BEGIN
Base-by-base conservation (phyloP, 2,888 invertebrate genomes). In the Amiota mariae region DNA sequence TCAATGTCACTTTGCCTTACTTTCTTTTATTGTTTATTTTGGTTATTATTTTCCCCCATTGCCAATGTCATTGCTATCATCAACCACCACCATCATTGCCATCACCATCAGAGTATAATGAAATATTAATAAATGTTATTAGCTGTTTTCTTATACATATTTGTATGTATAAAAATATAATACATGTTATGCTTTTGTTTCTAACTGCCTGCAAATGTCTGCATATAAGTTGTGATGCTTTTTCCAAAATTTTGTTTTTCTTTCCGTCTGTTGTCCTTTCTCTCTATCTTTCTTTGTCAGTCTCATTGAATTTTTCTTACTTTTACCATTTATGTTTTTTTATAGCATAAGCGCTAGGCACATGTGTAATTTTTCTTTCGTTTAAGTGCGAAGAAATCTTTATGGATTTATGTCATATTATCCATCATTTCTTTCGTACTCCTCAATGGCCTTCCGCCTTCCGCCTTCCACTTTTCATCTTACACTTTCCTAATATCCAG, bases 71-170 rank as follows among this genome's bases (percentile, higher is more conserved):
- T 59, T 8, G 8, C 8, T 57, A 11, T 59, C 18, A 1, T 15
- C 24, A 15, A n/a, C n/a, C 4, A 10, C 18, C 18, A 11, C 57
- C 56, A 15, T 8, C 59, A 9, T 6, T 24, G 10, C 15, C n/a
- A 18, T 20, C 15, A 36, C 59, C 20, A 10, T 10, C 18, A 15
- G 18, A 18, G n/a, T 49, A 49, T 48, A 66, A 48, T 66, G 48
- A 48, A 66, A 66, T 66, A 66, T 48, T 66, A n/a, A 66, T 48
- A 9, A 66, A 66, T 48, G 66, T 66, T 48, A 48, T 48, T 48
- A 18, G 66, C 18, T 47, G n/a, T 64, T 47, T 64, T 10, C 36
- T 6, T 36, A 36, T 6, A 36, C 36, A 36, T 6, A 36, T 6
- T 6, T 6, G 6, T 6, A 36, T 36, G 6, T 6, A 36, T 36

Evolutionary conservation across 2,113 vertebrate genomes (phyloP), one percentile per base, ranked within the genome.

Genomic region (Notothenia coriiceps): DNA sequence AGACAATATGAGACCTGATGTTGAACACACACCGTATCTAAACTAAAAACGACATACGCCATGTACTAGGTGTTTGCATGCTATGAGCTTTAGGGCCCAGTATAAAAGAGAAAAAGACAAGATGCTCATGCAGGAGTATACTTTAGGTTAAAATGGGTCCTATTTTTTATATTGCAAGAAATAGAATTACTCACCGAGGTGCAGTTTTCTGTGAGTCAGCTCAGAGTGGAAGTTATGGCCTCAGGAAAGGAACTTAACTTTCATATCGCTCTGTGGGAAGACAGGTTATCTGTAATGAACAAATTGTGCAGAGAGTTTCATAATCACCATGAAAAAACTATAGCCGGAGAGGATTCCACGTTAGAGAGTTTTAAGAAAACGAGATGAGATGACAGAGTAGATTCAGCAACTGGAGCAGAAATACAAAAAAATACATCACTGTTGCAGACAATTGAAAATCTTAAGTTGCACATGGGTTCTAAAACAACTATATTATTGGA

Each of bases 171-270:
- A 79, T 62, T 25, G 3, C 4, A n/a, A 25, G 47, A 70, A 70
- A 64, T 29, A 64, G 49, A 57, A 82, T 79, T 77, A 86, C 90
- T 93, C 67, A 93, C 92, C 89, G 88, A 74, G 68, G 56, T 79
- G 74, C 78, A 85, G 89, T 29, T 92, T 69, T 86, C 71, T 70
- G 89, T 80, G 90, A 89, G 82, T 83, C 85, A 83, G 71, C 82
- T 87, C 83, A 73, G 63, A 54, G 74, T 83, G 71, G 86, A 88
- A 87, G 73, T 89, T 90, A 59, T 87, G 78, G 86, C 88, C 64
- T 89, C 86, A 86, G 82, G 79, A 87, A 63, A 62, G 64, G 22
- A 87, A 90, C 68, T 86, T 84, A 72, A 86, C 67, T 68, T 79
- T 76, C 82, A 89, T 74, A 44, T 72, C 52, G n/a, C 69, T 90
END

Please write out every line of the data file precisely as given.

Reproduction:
Base-by-base conservation (phyloP, 2,888 invertebrate genomes). In the Amiota mariae region DNA sequence TCAATGTCACTTTGCCTTACTTTCTTTTATTGTTTATTTTGGTTATTATTTTCCCCCATTGCCAATGTCATTGCTATCATCAACCACCACCATCATTGCCATCACCATCAGAGTATAATGAAATATTAATAAATGTTATTAGCTGTTTTCTTATACATATTTGTATGTATAAAAATATAATACATGTTATGCTTTTGTTTCTAACTGCCTGCAAATGTCTGCATATAAGTTGTGATGCTTTTTCCAAAATTTTGTTTTTCTTTCCGTCTGTTGTCCTTTCTCTCTATCTTTCTTTGTCAGTCTCATTGAATTTTTCTTACTTTTACCATTTATGTTTTTTTATAGCATAAGCGCTAGGCACATGTGTAATTTTTCTTTCGTTTAAGTGCGAAGAAATCTTTATGGATTTATGTCATATTATCCATCATTTCTTTCGTACTCCTCAATGGCCTTCCGCCTTCCGCCTTCCACTTTTCATCTTACACTTTCCTAATATCCAG, bases 71-170 rank as follows among this genome's bases (percentile, higher is more conserved):
- T 59, T 8, G 8, C 8, T 57, A 11, T 59, C 18, A 1, T 15
- C 24, A 15, A n/a, C n/a, C 4, A 10, C 18, C 18, A 11, C 57
- C 56, A 15, T 8, C 59, A 9, T 6, T 24, G 10, C 15, C n/a
- A 18, T 20, C 15, A 36, C 59, C 20, A 10, T 10, C 18, A 15
- G 18, A 18, G n/a, T 49, A 49, T 48, A 66, A 48, T 66, G 48
- A 48, A 66, A 66, T 66, A 66, T 48, T 66, A n/a, A 66, T 48
- A 9, A 66, A 66, T 48, G 66, T 66, T 48, A 48, T 48, T 48
- A 18, G 66, C 18, T 47, G n/a, T 64, T 47, T 64, T 10, C 36
- T 6, T 36, A 36, T 6, A 36, C 36, A 36, T 6, A 36, T 6
- T 6, T 6, G 6, T 6, A 36, T 36, G 6, T 6, A 36, T 36

Evolutionary conservation across 2,113 vertebrate genomes (phyloP), one percentile per base, ranked within the genome.

Genomic region (Notothenia coriiceps): DNA sequence AGACAATATGAGACCTGATGTTGAACACACACCGTATCTAAACTAAAAACGACATACGCCATGTACTAGGTGTTTGCATGCTATGAGCTTTAGGGCCCAGTATAAAAGAGAAAAAGACAAGATGCTCATGCAGGAGTATACTTTAGGTTAAAATGGGTCCTATTTTTTATATTGCAAGAAATAGAATTACTCACCGAGGTGCAGTTTTCTGTGAGTCAGCTCAGAGTGGAAGTTATGGCCTCAGGAAAGGAACTTAACTTTCATATCGCTCTGTGGGAAGACAGGTTATCTGTAATGAACAAATTGTGCAGAGAGTTTCATAATCACCATGAAAAAACTATAGCCGGAGAGGATTCCACGTTAGAGAGTTTTAAGAAAACGAGATGAGATGACAGAGTAGATTCAGCAACTGGAGCAGAAATACAAAAAAATACATCACTGTTGCAGACAATTGAAAATCTTAAGTTGCACATGGGTTCTAAAACAACTATATTATTGGA

Each of bases 171-270:
- A 79, T 62, T 25, G 3, C 4, A n/a, A 25, G 47, A 70, A 70
- A 64, T 29, A 64, G 49, A 57, A 82, T 79, T 77, A 86, C 90
- T 93, C 67, A 93, C 92, C 89, G 88, A 74, G 68, G 56, T 79
- G 74, C 78, A 85, G 89, T 29, T 92, T 69, T 86, C 71, T 70
- G 89, T 80, G 90, A 89, G 82, T 83, C 85, A 83, G 71, C 82
- T 87, C 83, A 73, G 63, A 54, G 74, T 83, G 71, G 86, A 88
- A 87, G 73, T 89, T 90, A 59, T 87, G 78, G 86, C 88, C 64
- T 89, C 86, A 86, G 82, G 79, A 87, A 63, A 62, G 64, G 22
- A 87, A 90, C 68, T 86, T 84, A 72, A 86, C 67, T 68, T 79
- T 76, C 82, A 89, T 74, A 44, T 72, C 52, G n/a, C 69, T 90